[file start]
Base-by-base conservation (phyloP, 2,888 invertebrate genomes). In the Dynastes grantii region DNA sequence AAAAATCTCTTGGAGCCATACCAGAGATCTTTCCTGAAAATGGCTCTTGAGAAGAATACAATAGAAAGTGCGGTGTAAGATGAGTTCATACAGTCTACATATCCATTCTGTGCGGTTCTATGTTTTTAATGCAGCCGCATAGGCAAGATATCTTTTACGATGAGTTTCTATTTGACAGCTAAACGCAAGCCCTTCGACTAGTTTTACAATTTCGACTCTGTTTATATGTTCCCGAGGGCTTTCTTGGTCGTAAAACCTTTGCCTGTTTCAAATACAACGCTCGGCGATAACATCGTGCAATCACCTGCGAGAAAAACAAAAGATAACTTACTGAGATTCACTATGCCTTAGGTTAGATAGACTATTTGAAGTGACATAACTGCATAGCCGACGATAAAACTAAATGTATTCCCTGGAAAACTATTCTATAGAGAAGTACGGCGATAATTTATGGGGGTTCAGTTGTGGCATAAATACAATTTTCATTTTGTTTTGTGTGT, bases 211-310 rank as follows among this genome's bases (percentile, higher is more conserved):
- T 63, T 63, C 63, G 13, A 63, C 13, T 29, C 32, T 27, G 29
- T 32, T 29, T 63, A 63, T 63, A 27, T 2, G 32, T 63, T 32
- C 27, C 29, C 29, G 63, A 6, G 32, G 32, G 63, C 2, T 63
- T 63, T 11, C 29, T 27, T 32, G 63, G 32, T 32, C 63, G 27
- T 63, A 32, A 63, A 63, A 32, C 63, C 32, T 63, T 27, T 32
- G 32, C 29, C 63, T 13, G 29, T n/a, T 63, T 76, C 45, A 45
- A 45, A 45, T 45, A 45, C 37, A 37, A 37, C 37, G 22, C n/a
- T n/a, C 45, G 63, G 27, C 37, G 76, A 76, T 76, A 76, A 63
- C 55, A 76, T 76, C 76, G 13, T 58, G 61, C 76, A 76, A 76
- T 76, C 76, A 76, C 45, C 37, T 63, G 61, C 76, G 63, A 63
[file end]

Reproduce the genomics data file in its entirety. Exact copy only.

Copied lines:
Base-by-base conservation (phyloP, 2,888 invertebrate genomes). In the Dynastes grantii region DNA sequence AAAAATCTCTTGGAGCCATACCAGAGATCTTTCCTGAAAATGGCTCTTGAGAAGAATACAATAGAAAGTGCGGTGTAAGATGAGTTCATACAGTCTACATATCCATTCTGTGCGGTTCTATGTTTTTAATGCAGCCGCATAGGCAAGATATCTTTTACGATGAGTTTCTATTTGACAGCTAAACGCAAGCCCTTCGACTAGTTTTACAATTTCGACTCTGTTTATATGTTCCCGAGGGCTTTCTTGGTCGTAAAACCTTTGCCTGTTTCAAATACAACGCTCGGCGATAACATCGTGCAATCACCTGCGAGAAAAACAAAAGATAACTTACTGAGATTCACTATGCCTTAGGTTAGATAGACTATTTGAAGTGACATAACTGCATAGCCGACGATAAAACTAAATGTATTCCCTGGAAAACTATTCTATAGAGAAGTACGGCGATAATTTATGGGGGTTCAGTTGTGGCATAAATACAATTTTCATTTTGTTTTGTGTGT, bases 211-310 rank as follows among this genome's bases (percentile, higher is more conserved):
- T 63, T 63, C 63, G 13, A 63, C 13, T 29, C 32, T 27, G 29
- T 32, T 29, T 63, A 63, T 63, A 27, T 2, G 32, T 63, T 32
- C 27, C 29, C 29, G 63, A 6, G 32, G 32, G 63, C 2, T 63
- T 63, T 11, C 29, T 27, T 32, G 63, G 32, T 32, C 63, G 27
- T 63, A 32, A 63, A 63, A 32, C 63, C 32, T 63, T 27, T 32
- G 32, C 29, C 63, T 13, G 29, T n/a, T 63, T 76, C 45, A 45
- A 45, A 45, T 45, A 45, C 37, A 37, A 37, C 37, G 22, C n/a
- T n/a, C 45, G 63, G 27, C 37, G 76, A 76, T 76, A 76, A 63
- C 55, A 76, T 76, C 76, G 13, T 58, G 61, C 76, A 76, A 76
- T 76, C 76, A 76, C 45, C 37, T 63, G 61, C 76, G 63, A 63